I was starting to think that, in a post-pandemic universe, New York Fashion Week would never regain its pre-coronavirus magic. Editors, influencers and socialites alike used to love being funneled into a show shoulder-to-shoulder, knowing what awaited them on the runway would be well worth the discomfort. Now, the idea of being closer than six feet to even our closest fashion friends feels…simply not worth it.
Cue Christian Siriano’s Fall/Winter 2021 show, which took place a full week after the completion of New York’s other F/W21 shows and presentations, many of which were held virtually. Not this one, though. Try to picture it: Gotham Hall, a small group of editors, socially-distanced seating, face masks and four beds. Betcha weren’t expecting beds! When the lights dimmed in the massive gilded ballroom, Coco Rocha, Candice Huffine, Martha Hunt and Teddy Quinlivan lounged on exposed mattresses before getting up, getting dressed and hitting the runway.
It looked, for comparison, a lot more glamorous than my usual jump out of bed in the morning for a Zoom call with the camera turned off. That said, the show got less relatable and more magical as it went, and for a brief moment, it transported attendees back to fashion’s pre-pandemic appeal.
There are a myriad of reasons why Siriano’s show exceeded expectations. First, some weren’t expecting anything at all—when he didn’t show during the scheduled fashion week timeline, many assumed he was taking the season off, although savvy fashion folk and his loyal Instagram followers knew he had something cooking. Second, he sent three thrifted pieces down the runway as part of his partnership with thredUP, Gen Z’s favorite online consignment and thrift store.
Third, the collection itself was spectacular. The sparkle! The tulle! The power pink! My favorite look changed as each new ensemble made its way down the runway. And just as gorgeous as the clothes were the models; the inclusive array of beautiful, skinny, curvy, happy models.
Unlike other designers, Siriano has never shied away from including plus bodies in his work. This is likely evidence of his inclusive personality, but also proof that he’s no fool. It’s estimated that 68% of women in the United States are a size 14 or larger and the global plus-sized market is valued at over $178 billion—a market most designers limit themselves from pursuing, simply because they don’t regard bigger bodies as fashionable, beautiful, or worthy of their designs. Imagine a designer dismissing you based entirely on your appearance. That’s exactly how it feels when you realize a brand stops their size range just before your number.
In 2021, it’s pretty hard to believe that people are still judging one another based on appearances—don’t designers feel weird actively ignoring a large subset of women so unapologetically? Over the past few years, the percentage of plus models shown on the runway has slowly increased, but with so many virtual shows flying under the radar this year, I could count on my fingers the number of plus models I saw this season.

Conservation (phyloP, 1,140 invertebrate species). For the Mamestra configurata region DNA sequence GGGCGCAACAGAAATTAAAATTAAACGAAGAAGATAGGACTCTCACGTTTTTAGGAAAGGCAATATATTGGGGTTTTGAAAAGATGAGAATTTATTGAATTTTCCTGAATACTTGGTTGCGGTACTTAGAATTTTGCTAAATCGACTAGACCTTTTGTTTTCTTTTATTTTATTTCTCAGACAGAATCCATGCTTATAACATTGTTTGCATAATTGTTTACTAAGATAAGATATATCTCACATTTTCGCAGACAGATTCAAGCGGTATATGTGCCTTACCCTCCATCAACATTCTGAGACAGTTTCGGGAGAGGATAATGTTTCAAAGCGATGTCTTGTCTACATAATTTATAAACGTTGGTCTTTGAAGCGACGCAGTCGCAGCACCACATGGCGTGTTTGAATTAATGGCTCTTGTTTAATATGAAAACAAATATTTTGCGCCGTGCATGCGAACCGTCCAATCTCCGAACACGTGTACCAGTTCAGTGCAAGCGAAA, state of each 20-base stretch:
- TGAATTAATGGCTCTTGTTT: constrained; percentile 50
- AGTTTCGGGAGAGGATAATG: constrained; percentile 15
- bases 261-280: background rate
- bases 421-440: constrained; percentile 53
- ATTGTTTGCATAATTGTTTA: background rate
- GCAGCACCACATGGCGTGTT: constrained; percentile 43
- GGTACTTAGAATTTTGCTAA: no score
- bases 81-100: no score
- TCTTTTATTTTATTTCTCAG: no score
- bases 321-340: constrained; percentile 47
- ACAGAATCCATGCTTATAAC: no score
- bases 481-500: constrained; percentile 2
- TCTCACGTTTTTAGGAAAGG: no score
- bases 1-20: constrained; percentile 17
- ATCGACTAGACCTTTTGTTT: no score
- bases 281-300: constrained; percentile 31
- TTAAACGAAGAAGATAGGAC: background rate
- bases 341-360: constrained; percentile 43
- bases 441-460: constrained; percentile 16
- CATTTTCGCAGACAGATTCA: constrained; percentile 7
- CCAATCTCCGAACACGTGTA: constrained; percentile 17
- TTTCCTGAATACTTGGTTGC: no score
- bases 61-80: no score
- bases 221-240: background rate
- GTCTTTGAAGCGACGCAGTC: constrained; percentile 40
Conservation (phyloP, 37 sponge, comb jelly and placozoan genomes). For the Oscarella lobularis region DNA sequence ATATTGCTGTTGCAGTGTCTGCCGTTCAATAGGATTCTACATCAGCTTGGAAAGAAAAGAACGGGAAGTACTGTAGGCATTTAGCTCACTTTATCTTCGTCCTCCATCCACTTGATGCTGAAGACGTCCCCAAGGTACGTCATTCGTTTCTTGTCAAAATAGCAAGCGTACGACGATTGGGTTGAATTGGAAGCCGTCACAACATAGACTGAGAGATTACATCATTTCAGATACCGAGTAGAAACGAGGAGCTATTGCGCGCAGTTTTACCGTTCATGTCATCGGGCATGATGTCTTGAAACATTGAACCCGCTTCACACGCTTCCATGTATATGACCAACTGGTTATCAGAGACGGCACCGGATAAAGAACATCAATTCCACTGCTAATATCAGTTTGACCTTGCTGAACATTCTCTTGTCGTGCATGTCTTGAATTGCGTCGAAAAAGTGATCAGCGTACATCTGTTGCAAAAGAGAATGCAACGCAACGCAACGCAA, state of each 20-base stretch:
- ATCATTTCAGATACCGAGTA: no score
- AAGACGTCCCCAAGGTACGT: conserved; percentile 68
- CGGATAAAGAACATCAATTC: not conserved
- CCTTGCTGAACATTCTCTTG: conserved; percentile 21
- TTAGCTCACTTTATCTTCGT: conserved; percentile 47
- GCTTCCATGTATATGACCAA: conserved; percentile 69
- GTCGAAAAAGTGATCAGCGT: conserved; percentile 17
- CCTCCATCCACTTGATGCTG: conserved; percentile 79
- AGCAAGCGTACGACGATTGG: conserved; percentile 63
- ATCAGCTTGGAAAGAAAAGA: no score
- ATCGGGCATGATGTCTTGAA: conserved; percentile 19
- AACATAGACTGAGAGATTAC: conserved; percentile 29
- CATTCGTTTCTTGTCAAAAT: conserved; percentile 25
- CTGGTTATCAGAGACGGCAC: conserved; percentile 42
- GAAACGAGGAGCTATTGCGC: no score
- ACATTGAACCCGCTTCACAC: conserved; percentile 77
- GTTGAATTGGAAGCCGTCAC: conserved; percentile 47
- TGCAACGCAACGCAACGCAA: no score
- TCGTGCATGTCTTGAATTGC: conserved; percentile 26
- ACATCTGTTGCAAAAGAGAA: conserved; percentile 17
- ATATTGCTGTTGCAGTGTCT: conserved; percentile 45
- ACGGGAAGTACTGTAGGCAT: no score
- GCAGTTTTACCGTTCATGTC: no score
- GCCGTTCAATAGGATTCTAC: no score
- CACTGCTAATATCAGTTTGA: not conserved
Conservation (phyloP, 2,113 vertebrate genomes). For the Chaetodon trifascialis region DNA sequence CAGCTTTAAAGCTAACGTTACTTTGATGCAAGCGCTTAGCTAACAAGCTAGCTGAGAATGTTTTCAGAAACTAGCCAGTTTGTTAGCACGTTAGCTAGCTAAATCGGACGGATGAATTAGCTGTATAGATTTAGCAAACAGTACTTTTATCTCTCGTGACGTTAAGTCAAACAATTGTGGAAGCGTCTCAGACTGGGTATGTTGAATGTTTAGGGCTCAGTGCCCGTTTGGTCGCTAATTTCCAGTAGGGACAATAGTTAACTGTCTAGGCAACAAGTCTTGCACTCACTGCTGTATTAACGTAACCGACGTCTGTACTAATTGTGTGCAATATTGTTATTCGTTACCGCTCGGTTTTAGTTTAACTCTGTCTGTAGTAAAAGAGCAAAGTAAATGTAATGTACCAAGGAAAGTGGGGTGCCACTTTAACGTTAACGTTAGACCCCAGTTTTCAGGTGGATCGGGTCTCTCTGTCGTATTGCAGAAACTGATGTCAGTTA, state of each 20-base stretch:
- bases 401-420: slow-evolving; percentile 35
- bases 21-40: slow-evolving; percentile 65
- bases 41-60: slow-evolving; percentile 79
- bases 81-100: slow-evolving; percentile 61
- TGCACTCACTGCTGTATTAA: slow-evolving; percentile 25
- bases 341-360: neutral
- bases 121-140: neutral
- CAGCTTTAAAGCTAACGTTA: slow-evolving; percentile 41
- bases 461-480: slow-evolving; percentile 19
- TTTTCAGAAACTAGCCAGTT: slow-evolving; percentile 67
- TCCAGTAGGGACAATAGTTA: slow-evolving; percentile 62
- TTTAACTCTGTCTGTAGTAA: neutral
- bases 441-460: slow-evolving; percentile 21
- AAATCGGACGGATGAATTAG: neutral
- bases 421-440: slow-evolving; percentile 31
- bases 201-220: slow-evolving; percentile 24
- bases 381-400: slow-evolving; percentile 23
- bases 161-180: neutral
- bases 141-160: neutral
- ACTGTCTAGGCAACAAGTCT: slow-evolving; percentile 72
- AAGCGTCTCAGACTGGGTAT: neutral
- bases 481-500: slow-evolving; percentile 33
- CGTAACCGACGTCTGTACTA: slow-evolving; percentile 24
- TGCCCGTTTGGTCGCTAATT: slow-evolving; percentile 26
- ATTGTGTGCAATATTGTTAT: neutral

Sans Siriano’s show, of course. Candice Huffine stunned in a licorice two-piece, sparkly and sexy with an asymmetrical neckline, leg slit and silhouette that clung to her curves. Meanwhile, Marquita Pring stunned in a power pink ruffled gown that was almost entirely sheer, a crowd favorite by far. In total, seven out of 49 looks were worn by plus models; it doesn’t seem like much, until you consider the fact that entire seasons in Paris and Milan have featured fewer than seven plus bodies in all the shows combined.
A show like Christian Siriano’s is more than a collection of clothing; for many, it’s a celebration of body, a preview of what the future of fashion will hopefully look like. That said, I’ve got my fingers crossed our runways will become even more diverse. Designers need to go out of their way to be actively more inclusive, and not just when it comes to size. Models of all different colors, able and disabled bodies—for myself and so many others, there is appeal in this variety. Representation matters, no matter the context.
Did Siriano have one of the best shows of the season? I’d say so. There were highs and lows just like any other collection, but the highs were oh so high, like Pring’s sheer pink gown and Coco Rocha’s knockout final dress. But it’s about so much more than just the clothing—it’s about the example Siriano sets for his peers. His commitment to inclusive casting, even when other designers won’t budge, is what keeps myself and many others loyal to his brand.
I mean, I wouldn’t be friends with someone who wasn’t accepting of plus bodies, so why would I want to wear their clothes?